Video: Eleven people were killed and six were wounded on Oct. 27, when Robert Bowers allegedly attacked Tree of Life synagogue in Pittsburgh. (The Washington Post)


Washington - George Washington, in his 1790 letter to the Touro Synagogue in Newport, Rhode Island, told Jews they would be safe in the new nation.

"The government of the United States … gives to bigotry no sanction, to persecution no assistance," he wrote. "May the children of the stock of Abraham who dwell in this land continue to merit and enjoy the good will of the other inhabitants — while every one shall sit in safety under his own vine and fig tree and there shall be none to make him afraid."

Though that assurance has been tested, the United States has endured as a safe haven for Jews.

Now President Trump has violated Washington's compact. He has given sanction to bigotry and assistance to persecution. After the shooting in Pittsburgh, which the Anti-Defamation League believes is the deadliest anti-Semitic attack in U.S. history, there is no longer safety under the vine and fig tree.

I had been dreading and expecting this day, and more like it, for two years. This was more than predictable; it was predicted.

After Trump's presidential campaign began with genteel anti-Semitism, progressed to dog whistles and ended with a full-throated targeting of Jewish "globalists," I wrote on Election Day that the results would be coming in on the 78th anniversary of Kristallnacht, the infamous night of Nazi violence and vandalism against German Jews: "I pray that on this solemn anniversary, Americans tell Donald Trump and the world that we are never going back there."

After Charlottesville, when Trump said there "were very fine people" marching among the neo-Nazis chanting "Jews will not replace us," I wrote about my daughter's fear of returning to Hebrew school because of violence; armed white supremacists had chanted "Sieg Heil" and forced worshippers to flee a Charlottesville synagogue.

Consider some of the many times Trump gave sanction to bigotry before 11 worshippers were shot dead at the Tree of Life:

Telling Jewish Republicans they wouldn't support him "because I don't want your money."

Tweeting an image from an anti-Semitic message board with a Star of David atop a pile of cash.

Saying "I don't have a message" for supporters who threatened anti-Semitic violence against a Jewish journalist, and Melania Trump saying the writer "provoked" the threats.

Branding his campaign with the "America First" slogan of the anti-Semitic prewar movement.

Alleging that "blood suckers" and "a global power structure" including "international banks" are secretly plotting against ordinary Americans.

And, when urged by the Anti-Defamation League to stop using traditionally anti-Semitic tropes, repeating the tropes in an ad with images of prominent Jews, including George Soros.

Once in office, in addition to making common cause with the Nazis of Charlottesville, Trump stocked his administration with Stephen K. Bannon and other figures of the nationalist "alt-right;" hesitated to condemn the rise of anti-Semitic threats and vandalism; issued a Holocaust remembrance statement without mention of Jews; lamented the attempts to silence Alex Jones, who peddles anti-Semitic conspiracy theories; and, declaring himself a "nationalist," increased verbal attacks on "globalists," particularly Soros.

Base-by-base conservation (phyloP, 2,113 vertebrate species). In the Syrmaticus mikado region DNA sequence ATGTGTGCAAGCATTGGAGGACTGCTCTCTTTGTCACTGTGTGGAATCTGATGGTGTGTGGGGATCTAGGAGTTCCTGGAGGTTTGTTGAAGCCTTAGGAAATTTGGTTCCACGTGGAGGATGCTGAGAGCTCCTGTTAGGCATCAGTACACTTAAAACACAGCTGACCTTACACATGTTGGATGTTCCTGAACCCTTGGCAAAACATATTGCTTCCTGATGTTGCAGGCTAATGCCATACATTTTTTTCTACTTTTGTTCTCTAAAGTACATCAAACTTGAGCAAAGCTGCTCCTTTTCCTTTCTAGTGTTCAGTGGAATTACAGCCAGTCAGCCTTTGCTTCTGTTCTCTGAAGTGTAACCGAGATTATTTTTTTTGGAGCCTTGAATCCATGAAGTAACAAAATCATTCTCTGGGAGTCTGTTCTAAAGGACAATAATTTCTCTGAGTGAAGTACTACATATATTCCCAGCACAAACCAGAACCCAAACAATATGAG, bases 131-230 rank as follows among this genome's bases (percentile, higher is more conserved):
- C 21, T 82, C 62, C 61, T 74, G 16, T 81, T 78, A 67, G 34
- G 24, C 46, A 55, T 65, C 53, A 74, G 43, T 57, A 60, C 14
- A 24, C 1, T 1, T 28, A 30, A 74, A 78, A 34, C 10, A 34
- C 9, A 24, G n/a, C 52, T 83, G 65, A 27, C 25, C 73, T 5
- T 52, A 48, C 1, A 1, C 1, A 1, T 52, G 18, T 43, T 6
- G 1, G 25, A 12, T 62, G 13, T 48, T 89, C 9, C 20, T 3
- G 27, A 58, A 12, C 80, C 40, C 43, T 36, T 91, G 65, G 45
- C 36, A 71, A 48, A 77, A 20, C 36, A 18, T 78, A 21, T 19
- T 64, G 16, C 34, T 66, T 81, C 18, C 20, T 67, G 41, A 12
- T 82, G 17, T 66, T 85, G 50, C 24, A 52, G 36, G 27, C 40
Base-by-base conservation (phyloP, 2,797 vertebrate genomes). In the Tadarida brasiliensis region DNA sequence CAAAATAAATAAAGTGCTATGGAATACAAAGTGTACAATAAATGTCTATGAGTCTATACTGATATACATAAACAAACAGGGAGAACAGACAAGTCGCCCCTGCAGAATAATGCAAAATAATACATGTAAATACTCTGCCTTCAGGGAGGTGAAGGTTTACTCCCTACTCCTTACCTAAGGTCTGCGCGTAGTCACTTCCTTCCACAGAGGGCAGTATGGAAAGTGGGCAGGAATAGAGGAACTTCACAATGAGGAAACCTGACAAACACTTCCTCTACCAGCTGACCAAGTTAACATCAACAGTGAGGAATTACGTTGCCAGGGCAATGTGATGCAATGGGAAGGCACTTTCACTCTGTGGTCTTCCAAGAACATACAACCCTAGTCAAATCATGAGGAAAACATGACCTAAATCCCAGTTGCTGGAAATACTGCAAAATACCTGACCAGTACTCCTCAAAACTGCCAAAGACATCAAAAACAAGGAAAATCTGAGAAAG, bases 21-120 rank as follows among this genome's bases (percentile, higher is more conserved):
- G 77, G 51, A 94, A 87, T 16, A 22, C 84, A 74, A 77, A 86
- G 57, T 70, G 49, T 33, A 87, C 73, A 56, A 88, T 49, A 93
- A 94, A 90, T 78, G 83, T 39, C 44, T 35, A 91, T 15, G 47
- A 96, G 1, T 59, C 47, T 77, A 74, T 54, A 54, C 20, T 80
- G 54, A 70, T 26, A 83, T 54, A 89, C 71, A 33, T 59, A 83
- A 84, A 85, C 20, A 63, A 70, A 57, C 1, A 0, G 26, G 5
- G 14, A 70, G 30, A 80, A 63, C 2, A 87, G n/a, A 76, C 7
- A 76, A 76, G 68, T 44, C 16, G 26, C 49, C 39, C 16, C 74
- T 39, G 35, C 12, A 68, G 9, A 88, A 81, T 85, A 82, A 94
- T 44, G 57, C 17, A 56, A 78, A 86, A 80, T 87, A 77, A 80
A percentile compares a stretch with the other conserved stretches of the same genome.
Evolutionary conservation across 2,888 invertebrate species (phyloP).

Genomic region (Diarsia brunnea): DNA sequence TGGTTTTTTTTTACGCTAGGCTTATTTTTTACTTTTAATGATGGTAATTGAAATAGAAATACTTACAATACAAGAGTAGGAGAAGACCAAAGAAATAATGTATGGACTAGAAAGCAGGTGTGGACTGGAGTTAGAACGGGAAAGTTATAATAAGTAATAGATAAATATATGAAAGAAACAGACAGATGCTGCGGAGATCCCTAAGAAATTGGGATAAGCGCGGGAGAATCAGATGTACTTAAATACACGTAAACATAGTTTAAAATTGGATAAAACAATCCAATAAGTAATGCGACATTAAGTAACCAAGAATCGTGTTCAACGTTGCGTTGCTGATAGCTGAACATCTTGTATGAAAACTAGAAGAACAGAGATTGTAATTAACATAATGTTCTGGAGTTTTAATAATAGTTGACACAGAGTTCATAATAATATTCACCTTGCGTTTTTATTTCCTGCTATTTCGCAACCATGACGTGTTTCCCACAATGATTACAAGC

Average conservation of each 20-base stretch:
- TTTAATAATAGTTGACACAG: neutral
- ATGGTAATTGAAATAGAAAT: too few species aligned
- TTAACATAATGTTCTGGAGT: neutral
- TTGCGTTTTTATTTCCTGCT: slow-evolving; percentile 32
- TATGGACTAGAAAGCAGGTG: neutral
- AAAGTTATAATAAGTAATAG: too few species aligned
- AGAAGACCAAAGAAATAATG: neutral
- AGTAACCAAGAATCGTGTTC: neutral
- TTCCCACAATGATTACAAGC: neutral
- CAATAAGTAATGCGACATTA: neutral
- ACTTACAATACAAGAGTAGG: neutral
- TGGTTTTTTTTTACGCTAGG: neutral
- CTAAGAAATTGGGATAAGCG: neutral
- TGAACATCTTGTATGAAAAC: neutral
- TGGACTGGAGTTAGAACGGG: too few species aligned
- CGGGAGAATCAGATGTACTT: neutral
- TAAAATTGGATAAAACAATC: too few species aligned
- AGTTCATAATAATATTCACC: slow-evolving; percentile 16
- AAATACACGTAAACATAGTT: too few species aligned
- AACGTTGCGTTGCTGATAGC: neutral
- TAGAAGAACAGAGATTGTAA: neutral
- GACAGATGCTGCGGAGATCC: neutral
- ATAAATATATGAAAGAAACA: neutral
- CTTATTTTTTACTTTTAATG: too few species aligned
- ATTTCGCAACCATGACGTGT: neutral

Supposedly, American Jews are protected by Trump's daughter Ivanka marrying into the faith, or by Trump's fondness for Israel's nationalist policies.

But it doesn't work that way. The ADL reports a 57 percent rise in anti-Semitic incidents in 2017. Other groups Trump targets — African-Americans, Latinos, Muslims — have long experienced this and worse; a man in Kentucky last week allegedly tried to enter a black church before killing two black people at a supermarket. It is the new normal, though, for Jewish journalists and public figures to endure routine threats, for unabashed anti-Semitism to flourish in social media — and now for Jews to fear for their safety in quiet places like Pittsburgh, where I lived and worshipped for three years.

Whatever Trump's motives, his words and deeds inspire the hateful and the violent. The man accused of sending pipe bombs to a dozen favorite Trump targets (including Soros) eschewed politics, his family's lawyer says, until he "found a father in Trump." The accused Pittsburgh gunman, though apparently rejecting Trump for being insufficiently nationalist, embraced on social media the themes Trump has popularized: the "globalist" danger, immigrant "invaders that kill our people" and an "infestation" of undesirables.

After the shooting, Trump read from the teleprompter the proper denunciation of anti-Semitism. But proceeding with a rally mere hours after the massacre, he galvanized the crowd with the same complaint the alleged Pittsburgh killer cited in social media before the carnage: the migrant caravan. Trump told the crowd, "No caravans, right? We don't want caravans. We're not having caravans."

"Build the wall!" the crowd chanted.

Trump closed with his usual vow to fight "others" who are trying to "destroy our proud American heritage." White supremacists get the message.

On Shabbat, Jewish custom says, God gives each of us a “neshamah yeteirah,” an extra soul for rejuvenation on the day of rest. But this Shabbat, we lost 11 souls. And our Jewish and American souls will continue to be so drained — unless our president changes his ways, or we change our president.

Dana Milbank | The Washington Post

Follow Dana Milbank on Twitter, @Milbank.